By Michael Mountain, Earth in Transition
The face of pure innocence in a body created by laboratory researchers.
Researchers at the infamous Oregon National Primate Research Centre are applauding themselves for having basically “manufactured” a group of rhesus monkeys who were formed by sticking together embryos from up to six other rhesus monkeys who were in the early stages of their development.
The result is what’s a called a chimera – a mix of other animals. The word is also used to describe mythological animals like the half-human, half-equine centaur. And while scientists haven’t attempted to produce anything like that yet, this latest experiment is certainly a step in that direction.
Two of the three newborns are twins. All three are boys, but one of the twins, Roku, has a mix of male and female cells. What this means for his future development is unclear.
In fact, what the whole experiment means is unclear. While lead researcher Shoukhrat Mitalipov crows that “the possibilities for science are enormous,” the possibilities for the newborns are less certain. They each have six biological parents and one surrogate mother. They will grow up in a laboratory and will spend their lives, long or short, being experimented on. Or they will join the many other animals who died sooner or later as part of a long list of failed experiments.
Many of these experimental animals are simply killed before any research can take place. Others will die of malformations caused by the various genetic modifications. For the monkeys, that may be the best outcome since those who survive are destined for a life of suffering.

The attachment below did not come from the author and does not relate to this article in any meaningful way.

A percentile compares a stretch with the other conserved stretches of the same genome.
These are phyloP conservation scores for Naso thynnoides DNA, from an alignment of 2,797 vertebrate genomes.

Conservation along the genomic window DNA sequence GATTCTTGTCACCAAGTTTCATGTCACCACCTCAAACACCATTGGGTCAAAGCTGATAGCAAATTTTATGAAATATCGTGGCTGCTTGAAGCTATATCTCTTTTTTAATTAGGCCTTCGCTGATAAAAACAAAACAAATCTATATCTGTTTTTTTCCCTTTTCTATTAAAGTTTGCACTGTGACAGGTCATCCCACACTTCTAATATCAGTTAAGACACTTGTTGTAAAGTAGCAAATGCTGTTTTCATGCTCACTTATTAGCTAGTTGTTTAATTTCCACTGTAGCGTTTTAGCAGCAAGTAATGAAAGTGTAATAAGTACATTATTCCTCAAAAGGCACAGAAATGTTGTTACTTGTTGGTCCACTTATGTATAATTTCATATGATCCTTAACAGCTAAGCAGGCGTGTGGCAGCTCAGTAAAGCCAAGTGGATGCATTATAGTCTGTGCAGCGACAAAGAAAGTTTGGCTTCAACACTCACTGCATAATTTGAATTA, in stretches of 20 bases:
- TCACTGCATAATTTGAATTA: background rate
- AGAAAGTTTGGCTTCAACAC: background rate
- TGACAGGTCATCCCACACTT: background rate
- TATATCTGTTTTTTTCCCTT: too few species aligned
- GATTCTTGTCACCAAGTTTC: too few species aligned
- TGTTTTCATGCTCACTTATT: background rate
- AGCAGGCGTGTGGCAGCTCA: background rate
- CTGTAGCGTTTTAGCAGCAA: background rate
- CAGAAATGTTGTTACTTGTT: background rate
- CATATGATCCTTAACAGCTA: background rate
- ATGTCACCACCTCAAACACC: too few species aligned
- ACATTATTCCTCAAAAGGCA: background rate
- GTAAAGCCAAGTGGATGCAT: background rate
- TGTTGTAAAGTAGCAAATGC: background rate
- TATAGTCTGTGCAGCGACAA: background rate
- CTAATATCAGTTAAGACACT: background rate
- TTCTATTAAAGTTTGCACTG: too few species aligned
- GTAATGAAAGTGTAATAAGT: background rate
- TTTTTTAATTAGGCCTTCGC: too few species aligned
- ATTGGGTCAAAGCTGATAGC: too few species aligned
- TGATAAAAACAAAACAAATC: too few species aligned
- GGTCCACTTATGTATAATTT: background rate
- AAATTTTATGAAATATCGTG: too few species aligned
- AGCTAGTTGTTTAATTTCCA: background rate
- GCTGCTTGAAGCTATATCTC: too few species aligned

The research team proudly displays the results of their handiwork – babies bred for a life that will probably never even show them the light of day.
The first animal chimeras were produced in the 1960s from mice, and are routinely created in labs today. But this is the first successful experiment using primates. It’s unknown exactly how many failed experiments have led to deformed, sick animals who soon died or were destroyed.
The big worry among the ethics community is that all this will lead to the manufacturing of chimeric humans. That’s probably not going to happen any time soon. But what the ethics community never discusses is the ethics of conducting these experiments on nonhumans.
Reports state that initial efforts by Mitalipov’s team to produce living monkey chimeras by introducing cultured embryonic stem cells into monkey embryos “failed”.
Zoe Science Editor Dr. Lori Marino explained that this is a way of saying that lots of animals died.
“For people who experiment on animals, that language is just code for the deaths of multitudes of monkeys who did not survive the process,” she said. “And, given the quality of life for animals in laboratories, those that live may be the least fortunate ones of all.”
In 2009, more than 22,000 primates were shipped into the United States from overseas. Vivisection laboratories like the Oregon National Primate Research Center routinely pay more than $4,000 for a rhesus macaque like the ones used in these experiments. Last year, the laboratory had approximately 4,000 primates being held there.
The purpose of the chimera experiments is to learn more about embryonic development – like why a particular cell gives rise to a specific tissue. And the holy grail at the end of all this is to develop stem cells that can help grow human tissue and, ultimately, replacement organs – anything from a new leg to a new heart.
But what will be the cost of all this? When we gain a heart at the cost of so many innocent lives, do we also lose what’s left of our soul? That, after all, would be the worst sickness of all.